3) The most important event in the town from the beginning of the war (September 1) until the Nazi occupation was the annihilation of dozens of people during the bombing.

Under Nazi Occupation

On the ninth of September they took as hostages the former moyre-hoyroe [town rabbi] Jekutiel-Zalman Borensztajn, Dr. Klajnhaus, Dr. Erlicht, and attorney Jakubowicz. The Nazis confiscated all Jewish possessions, created a ghetto, and cut off beards. On November, 18, 1939, a decree was announced that one must wear the gele late [yellow patch]. Jews were taken for forced labor from the first day of the occupation.

The Jews from the town of Strykow were brought to Brzezin.

At the very beginning of the occupation, eighteen-year old Eframowicz was murdered. Ten Jews were hung at a forced assembly of all the Jews of the town.

On May, 14, 1942, all Jewish children from the age of one day to ten years of age were taken away. Together with the elderly people, they were sent to Majdanek and Treblinka.[1] On May 15, 1942, the Jews of Brzezin were sent to Lodz, except for three hundred people who remained in town. Not one of those three hundred Jews is now alive. How they were killed, we do not know. Those who were sent to Lodz had the same fate as the Lodz Jews. In August 1944, the remaining Jews were deported from Lodz to Auschwitz.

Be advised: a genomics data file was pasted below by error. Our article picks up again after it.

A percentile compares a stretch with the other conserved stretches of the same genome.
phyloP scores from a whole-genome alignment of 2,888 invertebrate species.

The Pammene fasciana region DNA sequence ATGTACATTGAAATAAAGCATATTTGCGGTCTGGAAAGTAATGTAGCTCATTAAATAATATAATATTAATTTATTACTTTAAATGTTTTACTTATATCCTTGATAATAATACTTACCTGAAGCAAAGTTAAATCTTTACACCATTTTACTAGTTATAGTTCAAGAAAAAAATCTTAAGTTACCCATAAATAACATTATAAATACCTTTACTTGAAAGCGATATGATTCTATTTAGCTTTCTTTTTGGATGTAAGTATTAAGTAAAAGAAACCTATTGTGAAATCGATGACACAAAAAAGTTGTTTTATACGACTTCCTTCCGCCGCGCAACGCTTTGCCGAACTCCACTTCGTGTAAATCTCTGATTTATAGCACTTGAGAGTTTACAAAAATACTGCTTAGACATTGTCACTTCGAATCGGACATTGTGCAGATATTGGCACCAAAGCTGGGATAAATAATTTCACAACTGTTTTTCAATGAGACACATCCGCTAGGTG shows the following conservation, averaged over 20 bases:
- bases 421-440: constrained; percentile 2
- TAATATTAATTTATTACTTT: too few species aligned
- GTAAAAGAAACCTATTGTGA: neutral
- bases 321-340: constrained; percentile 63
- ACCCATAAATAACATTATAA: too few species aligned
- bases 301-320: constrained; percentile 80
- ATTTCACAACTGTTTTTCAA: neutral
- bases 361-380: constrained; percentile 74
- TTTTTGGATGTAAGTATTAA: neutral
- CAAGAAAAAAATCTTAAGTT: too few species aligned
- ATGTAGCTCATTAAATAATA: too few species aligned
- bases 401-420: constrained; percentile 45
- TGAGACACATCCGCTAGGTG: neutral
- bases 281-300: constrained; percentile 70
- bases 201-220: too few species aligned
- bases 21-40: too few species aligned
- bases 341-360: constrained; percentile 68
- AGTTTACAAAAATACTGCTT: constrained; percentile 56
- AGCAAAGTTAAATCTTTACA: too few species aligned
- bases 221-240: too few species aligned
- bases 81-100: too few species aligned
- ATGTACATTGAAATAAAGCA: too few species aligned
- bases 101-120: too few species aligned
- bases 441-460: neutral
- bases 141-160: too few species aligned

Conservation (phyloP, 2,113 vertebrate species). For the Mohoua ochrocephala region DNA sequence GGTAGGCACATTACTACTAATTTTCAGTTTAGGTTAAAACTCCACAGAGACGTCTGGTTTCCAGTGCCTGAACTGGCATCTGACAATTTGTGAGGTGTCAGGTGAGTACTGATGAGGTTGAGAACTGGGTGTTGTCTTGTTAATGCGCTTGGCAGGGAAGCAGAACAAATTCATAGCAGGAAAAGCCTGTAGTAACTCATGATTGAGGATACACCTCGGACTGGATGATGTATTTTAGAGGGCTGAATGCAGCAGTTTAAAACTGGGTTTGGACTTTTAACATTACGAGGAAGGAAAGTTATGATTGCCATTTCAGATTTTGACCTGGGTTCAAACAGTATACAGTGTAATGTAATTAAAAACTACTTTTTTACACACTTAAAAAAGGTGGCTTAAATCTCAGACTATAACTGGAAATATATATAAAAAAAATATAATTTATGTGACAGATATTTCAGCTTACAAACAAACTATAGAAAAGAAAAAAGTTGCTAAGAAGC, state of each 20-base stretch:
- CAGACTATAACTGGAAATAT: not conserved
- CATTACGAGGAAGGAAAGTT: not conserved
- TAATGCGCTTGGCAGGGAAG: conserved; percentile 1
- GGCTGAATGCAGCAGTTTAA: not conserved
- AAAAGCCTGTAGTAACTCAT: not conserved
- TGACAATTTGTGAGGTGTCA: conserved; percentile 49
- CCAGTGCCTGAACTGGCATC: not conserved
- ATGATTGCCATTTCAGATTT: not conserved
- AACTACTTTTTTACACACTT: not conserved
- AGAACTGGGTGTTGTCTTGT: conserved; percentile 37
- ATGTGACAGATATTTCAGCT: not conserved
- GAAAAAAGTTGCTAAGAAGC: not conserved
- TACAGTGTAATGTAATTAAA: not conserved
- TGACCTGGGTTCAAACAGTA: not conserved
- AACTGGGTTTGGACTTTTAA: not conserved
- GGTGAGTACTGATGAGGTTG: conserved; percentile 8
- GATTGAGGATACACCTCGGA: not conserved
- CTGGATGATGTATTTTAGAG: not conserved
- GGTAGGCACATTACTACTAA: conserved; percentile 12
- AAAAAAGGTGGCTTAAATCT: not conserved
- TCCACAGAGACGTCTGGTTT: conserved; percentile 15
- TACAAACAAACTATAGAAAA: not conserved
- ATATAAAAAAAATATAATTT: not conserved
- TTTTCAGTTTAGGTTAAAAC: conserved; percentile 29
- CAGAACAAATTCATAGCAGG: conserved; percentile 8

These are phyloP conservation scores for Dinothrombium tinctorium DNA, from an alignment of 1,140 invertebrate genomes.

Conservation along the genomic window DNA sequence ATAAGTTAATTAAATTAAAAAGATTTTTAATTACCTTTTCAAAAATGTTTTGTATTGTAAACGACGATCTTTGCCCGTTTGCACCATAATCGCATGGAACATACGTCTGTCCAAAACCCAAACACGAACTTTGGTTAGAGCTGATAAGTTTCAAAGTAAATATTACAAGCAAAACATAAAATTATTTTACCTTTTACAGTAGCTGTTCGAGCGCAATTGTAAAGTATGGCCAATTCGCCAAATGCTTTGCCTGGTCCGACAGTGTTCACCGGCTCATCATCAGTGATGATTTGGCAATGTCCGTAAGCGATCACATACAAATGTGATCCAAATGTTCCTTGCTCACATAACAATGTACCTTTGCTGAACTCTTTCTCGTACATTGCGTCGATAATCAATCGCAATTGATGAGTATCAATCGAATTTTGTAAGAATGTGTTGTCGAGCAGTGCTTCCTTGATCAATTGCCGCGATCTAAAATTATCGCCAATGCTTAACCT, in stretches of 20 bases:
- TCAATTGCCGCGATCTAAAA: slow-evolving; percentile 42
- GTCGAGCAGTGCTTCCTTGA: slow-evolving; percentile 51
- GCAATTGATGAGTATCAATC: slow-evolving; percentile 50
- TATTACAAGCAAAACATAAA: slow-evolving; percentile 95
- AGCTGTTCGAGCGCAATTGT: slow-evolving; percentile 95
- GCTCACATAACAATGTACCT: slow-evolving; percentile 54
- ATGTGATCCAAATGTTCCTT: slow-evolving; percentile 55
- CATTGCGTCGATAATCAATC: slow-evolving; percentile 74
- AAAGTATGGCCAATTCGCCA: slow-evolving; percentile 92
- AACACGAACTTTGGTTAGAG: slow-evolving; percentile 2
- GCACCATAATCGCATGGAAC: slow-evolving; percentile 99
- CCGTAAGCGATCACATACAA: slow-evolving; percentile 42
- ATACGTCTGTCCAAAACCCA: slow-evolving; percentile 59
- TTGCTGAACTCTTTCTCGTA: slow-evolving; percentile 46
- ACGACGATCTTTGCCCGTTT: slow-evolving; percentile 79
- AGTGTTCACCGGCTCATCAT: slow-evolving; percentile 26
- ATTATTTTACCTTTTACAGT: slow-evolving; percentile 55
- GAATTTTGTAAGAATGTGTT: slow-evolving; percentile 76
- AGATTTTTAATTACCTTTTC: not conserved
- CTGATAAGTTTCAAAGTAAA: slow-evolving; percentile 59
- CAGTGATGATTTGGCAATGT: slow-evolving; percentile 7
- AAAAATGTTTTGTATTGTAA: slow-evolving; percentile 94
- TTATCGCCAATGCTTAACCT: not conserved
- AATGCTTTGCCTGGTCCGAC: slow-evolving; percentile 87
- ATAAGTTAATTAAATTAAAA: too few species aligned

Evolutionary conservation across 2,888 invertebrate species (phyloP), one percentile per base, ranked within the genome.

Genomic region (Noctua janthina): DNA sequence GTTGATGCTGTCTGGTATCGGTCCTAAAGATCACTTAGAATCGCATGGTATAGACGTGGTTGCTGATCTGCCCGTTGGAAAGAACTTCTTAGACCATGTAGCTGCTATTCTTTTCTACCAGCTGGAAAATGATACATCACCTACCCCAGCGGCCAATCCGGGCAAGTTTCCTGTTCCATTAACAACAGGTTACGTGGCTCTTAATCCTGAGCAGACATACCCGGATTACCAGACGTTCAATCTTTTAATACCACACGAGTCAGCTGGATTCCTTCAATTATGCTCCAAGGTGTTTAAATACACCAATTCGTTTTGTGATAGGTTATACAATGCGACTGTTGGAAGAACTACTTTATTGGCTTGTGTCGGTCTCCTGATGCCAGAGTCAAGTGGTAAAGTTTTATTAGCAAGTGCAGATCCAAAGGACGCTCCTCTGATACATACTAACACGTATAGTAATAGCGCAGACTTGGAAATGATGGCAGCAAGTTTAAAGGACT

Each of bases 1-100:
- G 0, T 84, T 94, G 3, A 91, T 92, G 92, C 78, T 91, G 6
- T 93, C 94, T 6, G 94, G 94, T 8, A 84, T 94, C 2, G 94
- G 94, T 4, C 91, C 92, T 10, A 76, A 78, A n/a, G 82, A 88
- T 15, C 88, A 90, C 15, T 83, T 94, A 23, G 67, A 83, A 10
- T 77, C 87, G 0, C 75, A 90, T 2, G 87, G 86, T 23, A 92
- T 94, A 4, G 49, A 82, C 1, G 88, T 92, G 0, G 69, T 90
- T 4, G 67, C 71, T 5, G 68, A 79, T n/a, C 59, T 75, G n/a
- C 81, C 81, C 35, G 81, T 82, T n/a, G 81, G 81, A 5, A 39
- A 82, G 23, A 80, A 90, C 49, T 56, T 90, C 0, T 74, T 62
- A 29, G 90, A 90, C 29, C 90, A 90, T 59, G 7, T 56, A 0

The number of Jews from Brzezin who were left alive is two hundred sixty. They survived all the concentration camps: One hundred seventy were rescued from the camps, and ninety were in Russia; a total of two hundred sixty.

Important Jewish leaders in Brzezin before the war:

Agudas Isroel––Izrael Dawid Sulkowicz, Chanine Janower, and Lipman Szulc

Mizrachi––Josel Zylbersztajn, Jozef Zyskind, and Dzialoszynski.

Zionist––Chaim Baruch Szulcinger, Ginzberg, and Jukiel Sulkowicz.

Poale Zion Right––Budkowski, Mitelsztajn, and Dan Aszer Kujawski

Poale Zion Left––Chaim Rafal Rozenblum, Mojsze Zygmunt, and Dawid Szymkowicz.

WIZO––Rywcia Sulkowicz, Mrs. Erlicht, and Mrs. Dymant.

From the Bund––Abraham Opatowski, Herszel Rozenblum, and Majer Holc.


  1. Both Warhaft and Tuszynski state in their accounts that the children were taken to Chelmno. Return